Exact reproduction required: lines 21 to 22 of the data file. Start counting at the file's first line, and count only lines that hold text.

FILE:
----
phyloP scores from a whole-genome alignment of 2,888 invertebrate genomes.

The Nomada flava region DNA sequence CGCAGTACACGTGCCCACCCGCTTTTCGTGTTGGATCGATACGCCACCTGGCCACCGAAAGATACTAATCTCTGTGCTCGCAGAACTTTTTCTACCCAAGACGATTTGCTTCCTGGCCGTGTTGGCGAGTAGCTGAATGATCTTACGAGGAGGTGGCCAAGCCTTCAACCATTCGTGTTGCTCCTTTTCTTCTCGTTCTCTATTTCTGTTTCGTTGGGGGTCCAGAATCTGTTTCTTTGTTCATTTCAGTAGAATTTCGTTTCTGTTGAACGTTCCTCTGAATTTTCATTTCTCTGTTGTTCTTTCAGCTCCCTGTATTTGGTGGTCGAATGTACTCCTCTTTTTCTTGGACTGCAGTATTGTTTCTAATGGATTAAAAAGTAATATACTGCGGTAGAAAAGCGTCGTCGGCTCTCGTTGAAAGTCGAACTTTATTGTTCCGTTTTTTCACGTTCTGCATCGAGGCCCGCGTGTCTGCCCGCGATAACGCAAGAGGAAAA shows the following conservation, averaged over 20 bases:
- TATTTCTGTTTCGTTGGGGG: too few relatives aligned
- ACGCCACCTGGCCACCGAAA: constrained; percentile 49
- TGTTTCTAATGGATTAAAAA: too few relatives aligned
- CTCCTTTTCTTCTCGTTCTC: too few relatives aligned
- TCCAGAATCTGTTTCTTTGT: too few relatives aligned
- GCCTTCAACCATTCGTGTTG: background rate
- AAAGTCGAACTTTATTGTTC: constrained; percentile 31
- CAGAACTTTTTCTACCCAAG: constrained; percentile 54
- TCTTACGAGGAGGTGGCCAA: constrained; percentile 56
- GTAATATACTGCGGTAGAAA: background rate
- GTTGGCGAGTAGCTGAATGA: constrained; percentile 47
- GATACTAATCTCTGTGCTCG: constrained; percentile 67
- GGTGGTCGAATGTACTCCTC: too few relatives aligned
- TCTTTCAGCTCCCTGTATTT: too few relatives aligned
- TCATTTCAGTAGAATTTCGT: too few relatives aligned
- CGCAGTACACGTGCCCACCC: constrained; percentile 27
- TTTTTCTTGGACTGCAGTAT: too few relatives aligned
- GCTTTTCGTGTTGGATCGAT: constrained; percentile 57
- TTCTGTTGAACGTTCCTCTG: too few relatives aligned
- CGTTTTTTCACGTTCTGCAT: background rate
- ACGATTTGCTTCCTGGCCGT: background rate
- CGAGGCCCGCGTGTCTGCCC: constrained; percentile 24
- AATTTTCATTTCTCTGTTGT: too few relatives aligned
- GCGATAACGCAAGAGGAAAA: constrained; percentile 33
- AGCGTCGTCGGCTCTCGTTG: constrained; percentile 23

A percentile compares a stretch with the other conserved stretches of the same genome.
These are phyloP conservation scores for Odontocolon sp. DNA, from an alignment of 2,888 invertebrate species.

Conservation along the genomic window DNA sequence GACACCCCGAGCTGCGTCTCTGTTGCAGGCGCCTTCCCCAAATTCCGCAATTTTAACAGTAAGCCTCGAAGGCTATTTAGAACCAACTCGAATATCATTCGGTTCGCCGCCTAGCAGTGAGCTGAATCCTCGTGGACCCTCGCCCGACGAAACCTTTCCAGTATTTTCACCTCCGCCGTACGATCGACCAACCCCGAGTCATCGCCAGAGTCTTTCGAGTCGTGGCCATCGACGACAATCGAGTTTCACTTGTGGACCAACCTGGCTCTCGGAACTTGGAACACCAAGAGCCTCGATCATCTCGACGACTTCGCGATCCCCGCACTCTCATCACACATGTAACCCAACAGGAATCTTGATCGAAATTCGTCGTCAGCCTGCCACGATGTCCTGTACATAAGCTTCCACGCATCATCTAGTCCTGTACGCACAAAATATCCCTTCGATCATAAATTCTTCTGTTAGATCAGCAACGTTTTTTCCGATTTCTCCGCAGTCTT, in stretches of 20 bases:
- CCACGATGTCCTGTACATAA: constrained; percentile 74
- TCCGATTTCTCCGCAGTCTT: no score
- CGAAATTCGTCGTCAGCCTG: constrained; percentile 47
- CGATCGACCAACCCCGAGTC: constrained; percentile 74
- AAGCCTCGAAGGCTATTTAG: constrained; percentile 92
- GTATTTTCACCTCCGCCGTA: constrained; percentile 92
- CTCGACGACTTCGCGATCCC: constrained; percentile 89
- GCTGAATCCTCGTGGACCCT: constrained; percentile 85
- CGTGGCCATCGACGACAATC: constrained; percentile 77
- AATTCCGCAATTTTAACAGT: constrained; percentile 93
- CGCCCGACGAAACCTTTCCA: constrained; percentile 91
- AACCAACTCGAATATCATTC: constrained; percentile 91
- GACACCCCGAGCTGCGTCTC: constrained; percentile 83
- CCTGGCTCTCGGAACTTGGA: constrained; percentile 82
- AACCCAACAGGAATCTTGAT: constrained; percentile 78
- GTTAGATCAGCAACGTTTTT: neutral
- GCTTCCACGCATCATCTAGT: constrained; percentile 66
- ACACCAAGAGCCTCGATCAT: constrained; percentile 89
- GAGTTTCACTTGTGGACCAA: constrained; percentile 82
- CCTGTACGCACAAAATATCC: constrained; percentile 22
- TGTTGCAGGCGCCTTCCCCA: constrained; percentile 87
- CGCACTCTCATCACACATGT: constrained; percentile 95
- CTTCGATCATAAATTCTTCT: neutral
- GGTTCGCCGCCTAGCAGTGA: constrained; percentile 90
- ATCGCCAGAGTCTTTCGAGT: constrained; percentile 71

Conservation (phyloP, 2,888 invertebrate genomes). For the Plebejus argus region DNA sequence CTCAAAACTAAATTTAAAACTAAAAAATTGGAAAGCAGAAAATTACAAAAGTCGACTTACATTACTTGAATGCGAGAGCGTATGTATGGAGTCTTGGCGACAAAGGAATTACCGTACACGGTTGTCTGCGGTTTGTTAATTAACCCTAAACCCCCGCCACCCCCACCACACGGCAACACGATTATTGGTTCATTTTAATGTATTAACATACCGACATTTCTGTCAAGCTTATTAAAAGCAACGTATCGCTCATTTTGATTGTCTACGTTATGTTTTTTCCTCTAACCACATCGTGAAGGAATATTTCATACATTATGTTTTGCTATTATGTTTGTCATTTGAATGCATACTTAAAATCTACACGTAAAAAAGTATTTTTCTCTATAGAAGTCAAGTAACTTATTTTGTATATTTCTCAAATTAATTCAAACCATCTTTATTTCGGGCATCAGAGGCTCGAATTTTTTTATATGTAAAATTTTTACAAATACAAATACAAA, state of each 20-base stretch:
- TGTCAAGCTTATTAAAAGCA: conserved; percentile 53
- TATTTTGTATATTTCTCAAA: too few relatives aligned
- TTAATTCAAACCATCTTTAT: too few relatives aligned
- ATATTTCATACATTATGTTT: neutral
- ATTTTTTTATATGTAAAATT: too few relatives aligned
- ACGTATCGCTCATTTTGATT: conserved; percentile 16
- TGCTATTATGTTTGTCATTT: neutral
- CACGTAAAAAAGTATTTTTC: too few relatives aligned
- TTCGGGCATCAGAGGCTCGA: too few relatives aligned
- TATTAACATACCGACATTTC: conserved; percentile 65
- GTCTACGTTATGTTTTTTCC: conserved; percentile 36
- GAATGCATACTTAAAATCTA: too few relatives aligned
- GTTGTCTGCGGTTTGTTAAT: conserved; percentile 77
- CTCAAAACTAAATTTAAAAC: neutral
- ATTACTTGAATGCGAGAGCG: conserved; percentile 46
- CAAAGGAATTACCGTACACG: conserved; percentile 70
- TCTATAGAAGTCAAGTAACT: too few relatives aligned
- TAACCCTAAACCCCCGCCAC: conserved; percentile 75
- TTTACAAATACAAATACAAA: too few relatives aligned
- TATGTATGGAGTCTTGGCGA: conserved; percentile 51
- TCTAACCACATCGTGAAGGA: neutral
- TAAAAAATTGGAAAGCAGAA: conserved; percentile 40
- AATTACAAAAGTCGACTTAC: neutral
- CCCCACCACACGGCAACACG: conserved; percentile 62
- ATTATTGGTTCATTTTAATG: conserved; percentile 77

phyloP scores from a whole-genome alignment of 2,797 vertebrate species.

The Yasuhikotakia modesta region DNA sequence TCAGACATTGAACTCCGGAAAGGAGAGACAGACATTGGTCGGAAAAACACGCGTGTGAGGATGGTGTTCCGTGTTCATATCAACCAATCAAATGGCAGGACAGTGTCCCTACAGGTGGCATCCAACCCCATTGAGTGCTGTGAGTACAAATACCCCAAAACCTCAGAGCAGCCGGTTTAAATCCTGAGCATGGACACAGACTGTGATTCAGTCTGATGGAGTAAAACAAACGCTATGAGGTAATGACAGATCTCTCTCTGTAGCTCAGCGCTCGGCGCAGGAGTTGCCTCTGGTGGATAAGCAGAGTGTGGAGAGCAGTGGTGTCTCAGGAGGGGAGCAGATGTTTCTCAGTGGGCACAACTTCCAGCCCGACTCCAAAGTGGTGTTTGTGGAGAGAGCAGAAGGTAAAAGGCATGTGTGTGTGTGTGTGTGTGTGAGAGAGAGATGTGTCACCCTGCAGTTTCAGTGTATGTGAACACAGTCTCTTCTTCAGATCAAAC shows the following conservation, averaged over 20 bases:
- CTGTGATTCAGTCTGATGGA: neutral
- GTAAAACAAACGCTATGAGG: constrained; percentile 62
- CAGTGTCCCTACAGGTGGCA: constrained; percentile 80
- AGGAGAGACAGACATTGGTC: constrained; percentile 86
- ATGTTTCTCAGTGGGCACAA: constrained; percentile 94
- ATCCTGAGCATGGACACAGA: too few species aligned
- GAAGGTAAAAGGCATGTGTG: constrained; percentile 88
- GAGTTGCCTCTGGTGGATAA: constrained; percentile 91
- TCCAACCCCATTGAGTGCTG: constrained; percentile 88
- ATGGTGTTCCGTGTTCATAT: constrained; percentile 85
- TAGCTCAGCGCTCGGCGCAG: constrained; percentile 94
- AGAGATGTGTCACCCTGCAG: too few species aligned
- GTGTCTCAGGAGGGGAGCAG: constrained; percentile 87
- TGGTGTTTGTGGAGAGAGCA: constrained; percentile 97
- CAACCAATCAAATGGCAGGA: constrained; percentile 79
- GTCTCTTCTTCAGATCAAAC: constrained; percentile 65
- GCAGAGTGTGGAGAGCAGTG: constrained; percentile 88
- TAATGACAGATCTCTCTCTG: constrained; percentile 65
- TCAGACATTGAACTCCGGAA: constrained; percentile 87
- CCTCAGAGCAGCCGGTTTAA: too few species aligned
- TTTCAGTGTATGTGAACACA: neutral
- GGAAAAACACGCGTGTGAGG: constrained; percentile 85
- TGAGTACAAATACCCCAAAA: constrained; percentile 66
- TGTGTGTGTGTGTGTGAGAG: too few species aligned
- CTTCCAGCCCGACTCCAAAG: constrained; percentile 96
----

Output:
- TTCTGTTGAACGTTCCTCTG: too few relatives aligned
- CGTTTTTTCACGTTCTGCAT: background rate